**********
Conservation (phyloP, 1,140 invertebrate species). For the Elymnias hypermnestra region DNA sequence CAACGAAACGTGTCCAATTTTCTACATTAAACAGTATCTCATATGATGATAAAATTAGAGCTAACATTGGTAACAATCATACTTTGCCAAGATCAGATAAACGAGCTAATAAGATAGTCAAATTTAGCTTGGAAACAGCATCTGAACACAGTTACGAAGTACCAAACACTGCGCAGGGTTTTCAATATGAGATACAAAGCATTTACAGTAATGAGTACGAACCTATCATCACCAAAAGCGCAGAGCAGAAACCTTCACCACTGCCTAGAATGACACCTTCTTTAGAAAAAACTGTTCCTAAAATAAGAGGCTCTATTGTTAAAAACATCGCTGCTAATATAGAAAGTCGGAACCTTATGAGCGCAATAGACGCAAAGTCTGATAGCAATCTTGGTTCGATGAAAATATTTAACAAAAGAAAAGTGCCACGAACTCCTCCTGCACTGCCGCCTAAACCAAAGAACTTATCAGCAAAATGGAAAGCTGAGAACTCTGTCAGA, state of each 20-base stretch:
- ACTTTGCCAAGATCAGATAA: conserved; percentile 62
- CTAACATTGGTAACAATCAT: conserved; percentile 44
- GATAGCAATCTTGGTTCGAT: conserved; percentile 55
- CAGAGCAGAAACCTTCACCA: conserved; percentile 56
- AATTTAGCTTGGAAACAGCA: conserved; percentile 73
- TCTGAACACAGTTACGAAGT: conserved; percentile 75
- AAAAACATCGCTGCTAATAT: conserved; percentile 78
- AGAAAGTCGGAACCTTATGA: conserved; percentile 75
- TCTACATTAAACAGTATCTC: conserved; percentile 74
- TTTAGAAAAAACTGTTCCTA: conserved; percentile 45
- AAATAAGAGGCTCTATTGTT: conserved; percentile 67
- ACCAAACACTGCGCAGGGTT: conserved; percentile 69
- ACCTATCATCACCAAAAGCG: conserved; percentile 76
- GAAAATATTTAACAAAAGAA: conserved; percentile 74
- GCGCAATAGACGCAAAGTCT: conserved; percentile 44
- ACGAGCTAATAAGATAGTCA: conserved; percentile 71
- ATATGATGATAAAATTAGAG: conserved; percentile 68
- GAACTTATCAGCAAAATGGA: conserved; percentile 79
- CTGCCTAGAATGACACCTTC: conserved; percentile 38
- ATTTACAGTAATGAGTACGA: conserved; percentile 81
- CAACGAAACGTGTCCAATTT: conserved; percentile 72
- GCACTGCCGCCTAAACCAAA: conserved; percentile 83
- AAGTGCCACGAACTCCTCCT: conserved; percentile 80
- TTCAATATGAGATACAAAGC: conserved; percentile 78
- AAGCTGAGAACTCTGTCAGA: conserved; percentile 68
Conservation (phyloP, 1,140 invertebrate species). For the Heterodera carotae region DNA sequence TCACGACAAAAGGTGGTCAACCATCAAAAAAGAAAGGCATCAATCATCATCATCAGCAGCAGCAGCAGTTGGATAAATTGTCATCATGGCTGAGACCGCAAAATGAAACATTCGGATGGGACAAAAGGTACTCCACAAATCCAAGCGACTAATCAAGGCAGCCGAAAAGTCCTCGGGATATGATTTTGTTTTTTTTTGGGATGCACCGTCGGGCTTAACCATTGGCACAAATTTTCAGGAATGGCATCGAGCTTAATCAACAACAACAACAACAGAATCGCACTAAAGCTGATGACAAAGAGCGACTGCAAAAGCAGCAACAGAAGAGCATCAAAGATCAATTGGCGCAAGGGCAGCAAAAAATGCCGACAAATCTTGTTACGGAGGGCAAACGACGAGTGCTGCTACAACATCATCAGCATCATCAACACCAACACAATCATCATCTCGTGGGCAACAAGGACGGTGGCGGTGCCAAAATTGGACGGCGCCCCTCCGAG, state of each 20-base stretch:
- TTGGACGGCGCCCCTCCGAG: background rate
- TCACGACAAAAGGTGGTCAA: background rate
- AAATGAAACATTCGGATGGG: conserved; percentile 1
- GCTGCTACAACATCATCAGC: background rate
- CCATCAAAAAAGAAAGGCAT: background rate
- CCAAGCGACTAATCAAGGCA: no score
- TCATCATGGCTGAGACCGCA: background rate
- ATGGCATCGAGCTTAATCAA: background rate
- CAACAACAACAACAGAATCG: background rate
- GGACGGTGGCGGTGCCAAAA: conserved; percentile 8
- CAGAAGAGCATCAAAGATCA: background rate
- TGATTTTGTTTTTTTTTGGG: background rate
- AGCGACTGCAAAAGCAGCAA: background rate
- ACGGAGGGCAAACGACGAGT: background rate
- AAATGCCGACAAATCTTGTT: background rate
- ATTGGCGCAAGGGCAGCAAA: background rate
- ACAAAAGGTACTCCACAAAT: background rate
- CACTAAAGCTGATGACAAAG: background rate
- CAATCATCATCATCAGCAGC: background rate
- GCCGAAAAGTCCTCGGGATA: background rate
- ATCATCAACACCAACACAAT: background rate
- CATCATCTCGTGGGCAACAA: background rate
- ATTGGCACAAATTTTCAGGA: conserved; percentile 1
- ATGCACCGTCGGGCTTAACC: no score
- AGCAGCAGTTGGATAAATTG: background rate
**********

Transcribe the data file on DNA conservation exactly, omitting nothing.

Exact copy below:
Conservation (phyloP, 1,140 invertebrate species). For the Elymnias hypermnestra region DNA sequence CAACGAAACGTGTCCAATTTTCTACATTAAACAGTATCTCATATGATGATAAAATTAGAGCTAACATTGGTAACAATCATACTTTGCCAAGATCAGATAAACGAGCTAATAAGATAGTCAAATTTAGCTTGGAAACAGCATCTGAACACAGTTACGAAGTACCAAACACTGCGCAGGGTTTTCAATATGAGATACAAAGCATTTACAGTAATGAGTACGAACCTATCATCACCAAAAGCGCAGAGCAGAAACCTTCACCACTGCCTAGAATGACACCTTCTTTAGAAAAAACTGTTCCTAAAATAAGAGGCTCTATTGTTAAAAACATCGCTGCTAATATAGAAAGTCGGAACCTTATGAGCGCAATAGACGCAAAGTCTGATAGCAATCTTGGTTCGATGAAAATATTTAACAAAAGAAAAGTGCCACGAACTCCTCCTGCACTGCCGCCTAAACCAAAGAACTTATCAGCAAAATGGAAAGCTGAGAACTCTGTCAGA, state of each 20-base stretch:
- ACTTTGCCAAGATCAGATAA: conserved; percentile 62
- CTAACATTGGTAACAATCAT: conserved; percentile 44
- GATAGCAATCTTGGTTCGAT: conserved; percentile 55
- CAGAGCAGAAACCTTCACCA: conserved; percentile 56
- AATTTAGCTTGGAAACAGCA: conserved; percentile 73
- TCTGAACACAGTTACGAAGT: conserved; percentile 75
- AAAAACATCGCTGCTAATAT: conserved; percentile 78
- AGAAAGTCGGAACCTTATGA: conserved; percentile 75
- TCTACATTAAACAGTATCTC: conserved; percentile 74
- TTTAGAAAAAACTGTTCCTA: conserved; percentile 45
- AAATAAGAGGCTCTATTGTT: conserved; percentile 67
- ACCAAACACTGCGCAGGGTT: conserved; percentile 69
- ACCTATCATCACCAAAAGCG: conserved; percentile 76
- GAAAATATTTAACAAAAGAA: conserved; percentile 74
- GCGCAATAGACGCAAAGTCT: conserved; percentile 44
- ACGAGCTAATAAGATAGTCA: conserved; percentile 71
- ATATGATGATAAAATTAGAG: conserved; percentile 68
- GAACTTATCAGCAAAATGGA: conserved; percentile 79
- CTGCCTAGAATGACACCTTC: conserved; percentile 38
- ATTTACAGTAATGAGTACGA: conserved; percentile 81
- CAACGAAACGTGTCCAATTT: conserved; percentile 72
- GCACTGCCGCCTAAACCAAA: conserved; percentile 83
- AAGTGCCACGAACTCCTCCT: conserved; percentile 80
- TTCAATATGAGATACAAAGC: conserved; percentile 78
- AAGCTGAGAACTCTGTCAGA: conserved; percentile 68
Conservation (phyloP, 1,140 invertebrate species). For the Heterodera carotae region DNA sequence TCACGACAAAAGGTGGTCAACCATCAAAAAAGAAAGGCATCAATCATCATCATCAGCAGCAGCAGCAGTTGGATAAATTGTCATCATGGCTGAGACCGCAAAATGAAACATTCGGATGGGACAAAAGGTACTCCACAAATCCAAGCGACTAATCAAGGCAGCCGAAAAGTCCTCGGGATATGATTTTGTTTTTTTTTGGGATGCACCGTCGGGCTTAACCATTGGCACAAATTTTCAGGAATGGCATCGAGCTTAATCAACAACAACAACAACAGAATCGCACTAAAGCTGATGACAAAGAGCGACTGCAAAAGCAGCAACAGAAGAGCATCAAAGATCAATTGGCGCAAGGGCAGCAAAAAATGCCGACAAATCTTGTTACGGAGGGCAAACGACGAGTGCTGCTACAACATCATCAGCATCATCAACACCAACACAATCATCATCTCGTGGGCAACAAGGACGGTGGCGGTGCCAAAATTGGACGGCGCCCCTCCGAG, state of each 20-base stretch:
- TTGGACGGCGCCCCTCCGAG: background rate
- TCACGACAAAAGGTGGTCAA: background rate
- AAATGAAACATTCGGATGGG: conserved; percentile 1
- GCTGCTACAACATCATCAGC: background rate
- CCATCAAAAAAGAAAGGCAT: background rate
- CCAAGCGACTAATCAAGGCA: no score
- TCATCATGGCTGAGACCGCA: background rate
- ATGGCATCGAGCTTAATCAA: background rate
- CAACAACAACAACAGAATCG: background rate
- GGACGGTGGCGGTGCCAAAA: conserved; percentile 8
- CAGAAGAGCATCAAAGATCA: background rate
- TGATTTTGTTTTTTTTTGGG: background rate
- AGCGACTGCAAAAGCAGCAA: background rate
- ACGGAGGGCAAACGACGAGT: background rate
- AAATGCCGACAAATCTTGTT: background rate
- ATTGGCGCAAGGGCAGCAAA: background rate
- ACAAAAGGTACTCCACAAAT: background rate
- CACTAAAGCTGATGACAAAG: background rate
- CAATCATCATCATCAGCAGC: background rate
- GCCGAAAAGTCCTCGGGATA: background rate
- ATCATCAACACCAACACAAT: background rate
- CATCATCTCGTGGGCAACAA: background rate
- ATTGGCACAAATTTTCAGGA: conserved; percentile 1
- ATGCACCGTCGGGCTTAACC: no score
- AGCAGCAGTTGGATAAATTG: background rate